While it may have been chilly outside, the spirits of University of Manitoba students were kept warm on Thursday night at UMSU’s Frost Fest through the music of Vikings, Royal Canoe, and Magik Trix. All three bands are based out of Winnipeg, which gave the Festival du Voyageur-esque concert a hometown feel.
The many picnic tables packed into the heated tent provided for the night’s festivities on the quad were scarcely used, thanks to the dance-worthy sound each group provided.
Vikings, an electric/pop style group, kicked off Frost Fest. As openers for the main act, Royal Canoe, their goal was to get students out of their seats and into the infectious rhythm being produced on stage.
The trio—which mixes pop songs with a number of unique sounds and instruments, such as analogue synths and electric keyboards to create a one-of-a-kind sound—had the crowd up and moving in no time.
As a band that has performed at Festival in the past, Vikings knew how to get the most out of their audience, frequently cracking jokes and inciting spirts of laughter in between songs. Their set was upbeat, fun, and a great lead-in to Royal Canoe.
It was hard not to crack a smile when Royal Canoe was announced as the headliner for Frost Fest. The six-person band exemplifies Winnipeg brilliantly through their music, especially with the 2013 release of the band’s newest album, Today We’re Believers. The strong, urban sound keys in on not only on the music the listener hears, but also the way it makes them feel.
The band has stated in the past that their music is primarily inspired by Winnipeg, their hometown, making local performances that much more special. Playing at venues such as Festival, and now Frost Fest, adds an even more memorable aspect, according to vocalist and guitar/percussion player Bucky Driedger.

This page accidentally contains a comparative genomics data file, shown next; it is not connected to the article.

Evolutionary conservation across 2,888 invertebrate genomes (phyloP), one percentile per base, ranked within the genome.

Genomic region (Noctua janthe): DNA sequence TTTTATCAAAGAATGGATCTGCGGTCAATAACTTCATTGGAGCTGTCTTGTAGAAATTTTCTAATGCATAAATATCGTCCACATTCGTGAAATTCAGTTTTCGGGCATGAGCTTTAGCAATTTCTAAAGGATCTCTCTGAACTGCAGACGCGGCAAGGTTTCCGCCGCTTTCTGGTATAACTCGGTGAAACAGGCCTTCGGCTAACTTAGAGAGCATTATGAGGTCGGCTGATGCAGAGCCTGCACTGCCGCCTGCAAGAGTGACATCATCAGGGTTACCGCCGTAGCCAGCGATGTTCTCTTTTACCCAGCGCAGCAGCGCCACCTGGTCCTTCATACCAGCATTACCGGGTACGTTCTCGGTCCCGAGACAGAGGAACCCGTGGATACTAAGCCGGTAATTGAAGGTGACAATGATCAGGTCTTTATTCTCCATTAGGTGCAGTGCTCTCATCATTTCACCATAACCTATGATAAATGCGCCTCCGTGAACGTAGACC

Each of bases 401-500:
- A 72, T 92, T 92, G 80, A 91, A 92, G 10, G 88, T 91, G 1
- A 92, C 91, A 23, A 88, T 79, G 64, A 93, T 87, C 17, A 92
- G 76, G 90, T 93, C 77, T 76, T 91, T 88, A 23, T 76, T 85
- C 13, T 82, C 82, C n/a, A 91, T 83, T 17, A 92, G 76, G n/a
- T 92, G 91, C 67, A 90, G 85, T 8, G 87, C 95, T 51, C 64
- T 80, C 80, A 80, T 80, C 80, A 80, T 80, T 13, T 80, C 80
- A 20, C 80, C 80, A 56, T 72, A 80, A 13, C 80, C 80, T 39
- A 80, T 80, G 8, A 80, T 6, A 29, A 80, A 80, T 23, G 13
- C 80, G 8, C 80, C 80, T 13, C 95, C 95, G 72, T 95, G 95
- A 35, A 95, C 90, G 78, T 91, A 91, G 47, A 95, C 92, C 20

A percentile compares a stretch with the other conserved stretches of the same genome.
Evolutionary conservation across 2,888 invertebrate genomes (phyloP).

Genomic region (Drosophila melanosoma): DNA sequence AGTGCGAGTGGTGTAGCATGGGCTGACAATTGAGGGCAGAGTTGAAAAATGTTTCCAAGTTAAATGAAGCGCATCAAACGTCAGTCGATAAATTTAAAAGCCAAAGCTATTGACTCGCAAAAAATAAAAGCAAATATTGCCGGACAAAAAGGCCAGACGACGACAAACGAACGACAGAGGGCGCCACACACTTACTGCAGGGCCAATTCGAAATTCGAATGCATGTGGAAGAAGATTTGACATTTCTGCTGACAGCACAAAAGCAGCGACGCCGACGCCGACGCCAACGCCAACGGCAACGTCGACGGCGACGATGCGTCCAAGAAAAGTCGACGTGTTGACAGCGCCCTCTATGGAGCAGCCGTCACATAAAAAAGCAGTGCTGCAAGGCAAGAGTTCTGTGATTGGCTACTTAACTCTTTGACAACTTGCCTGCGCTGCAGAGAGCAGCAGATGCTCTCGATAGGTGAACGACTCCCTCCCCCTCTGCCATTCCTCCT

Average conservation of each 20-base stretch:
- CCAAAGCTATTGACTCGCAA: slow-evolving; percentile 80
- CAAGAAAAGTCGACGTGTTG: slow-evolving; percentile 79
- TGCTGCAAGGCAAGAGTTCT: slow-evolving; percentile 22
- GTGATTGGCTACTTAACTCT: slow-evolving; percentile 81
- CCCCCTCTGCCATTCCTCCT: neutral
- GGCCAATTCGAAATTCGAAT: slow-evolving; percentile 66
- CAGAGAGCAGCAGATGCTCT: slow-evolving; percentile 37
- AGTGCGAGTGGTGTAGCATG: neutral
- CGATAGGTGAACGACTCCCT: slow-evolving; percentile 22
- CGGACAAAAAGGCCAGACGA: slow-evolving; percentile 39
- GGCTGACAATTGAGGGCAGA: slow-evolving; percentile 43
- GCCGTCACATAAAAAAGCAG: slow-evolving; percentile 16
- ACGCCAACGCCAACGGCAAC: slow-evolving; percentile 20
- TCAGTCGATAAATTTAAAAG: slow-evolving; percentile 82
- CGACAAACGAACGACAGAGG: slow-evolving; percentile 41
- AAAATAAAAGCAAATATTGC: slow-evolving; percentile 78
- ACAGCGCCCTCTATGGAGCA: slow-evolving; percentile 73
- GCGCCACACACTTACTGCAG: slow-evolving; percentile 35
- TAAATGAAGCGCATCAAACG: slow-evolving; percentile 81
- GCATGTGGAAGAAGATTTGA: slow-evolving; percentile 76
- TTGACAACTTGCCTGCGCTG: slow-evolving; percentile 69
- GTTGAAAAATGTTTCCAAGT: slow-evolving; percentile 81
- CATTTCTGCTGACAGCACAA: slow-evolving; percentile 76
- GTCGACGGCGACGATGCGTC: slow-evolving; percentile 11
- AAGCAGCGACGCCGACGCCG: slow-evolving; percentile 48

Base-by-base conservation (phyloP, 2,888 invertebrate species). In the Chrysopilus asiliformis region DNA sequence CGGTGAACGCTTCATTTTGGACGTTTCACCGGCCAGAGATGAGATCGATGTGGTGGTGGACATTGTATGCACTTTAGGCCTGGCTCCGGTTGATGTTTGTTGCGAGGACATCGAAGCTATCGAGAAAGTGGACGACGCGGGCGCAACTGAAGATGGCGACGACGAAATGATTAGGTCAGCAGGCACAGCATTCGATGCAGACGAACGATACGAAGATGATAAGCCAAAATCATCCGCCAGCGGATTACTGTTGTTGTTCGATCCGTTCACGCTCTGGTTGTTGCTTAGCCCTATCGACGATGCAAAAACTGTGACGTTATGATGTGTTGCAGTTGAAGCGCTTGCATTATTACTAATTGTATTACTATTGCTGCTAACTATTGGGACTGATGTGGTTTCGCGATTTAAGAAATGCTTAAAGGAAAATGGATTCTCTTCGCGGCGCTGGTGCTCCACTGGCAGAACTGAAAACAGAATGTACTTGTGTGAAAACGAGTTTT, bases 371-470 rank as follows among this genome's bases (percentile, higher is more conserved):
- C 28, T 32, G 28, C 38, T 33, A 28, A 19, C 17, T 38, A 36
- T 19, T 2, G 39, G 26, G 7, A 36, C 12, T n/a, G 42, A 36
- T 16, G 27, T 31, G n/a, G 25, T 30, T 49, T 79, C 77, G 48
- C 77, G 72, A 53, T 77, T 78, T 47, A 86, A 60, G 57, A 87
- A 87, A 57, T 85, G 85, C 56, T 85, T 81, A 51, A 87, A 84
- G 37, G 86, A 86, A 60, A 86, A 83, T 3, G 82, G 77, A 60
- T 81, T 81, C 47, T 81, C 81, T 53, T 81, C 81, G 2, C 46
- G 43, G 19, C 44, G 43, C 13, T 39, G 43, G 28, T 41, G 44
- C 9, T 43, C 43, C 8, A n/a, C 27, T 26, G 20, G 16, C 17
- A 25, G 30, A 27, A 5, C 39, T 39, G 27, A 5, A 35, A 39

“It’s always good to play in Winnipeg, especially in the winter, because we have to deal with a lot of it,” Driedger said.
“It’s always good to be a part of making the winter suck a little bit less.”
Royal Canoe is well-known for bringing a large number of instruments, pedals, and other items with them when they perform, which creates a much fuller sound when on stage, compared to backing tracks. Thursday night was no exception, as the crowd was treated to an intimate and entertaining display.
“We decided pretty early on that we didn’t want to play to backing tracks. When we go to shows, we like seeing the music being made, and that element of uncertainty,” Driedger said.
“People can mess up, and there’s that push and pull of the tempos and feel. I think people, in the end, appreciate it. You go to a show, and get to see people actually playing everything. What a novelty.”
The DJ trio Magik Trix finished off the night, leaving many attendees in good spirits. Another inclusive musical group, they fed off the energy of the crowd and finished off the evening with an all-out party. Playing a variety of pop, rap, and indie music, it was easy to get into the rhythms and beats they produced.
An enjoyable show from beginning to end, Frost Fest gave students a chance to take in talented local acts for the small price of $10. With the successful turnout and high quality of music played, there’s no doubt that the university should hold the event again next year.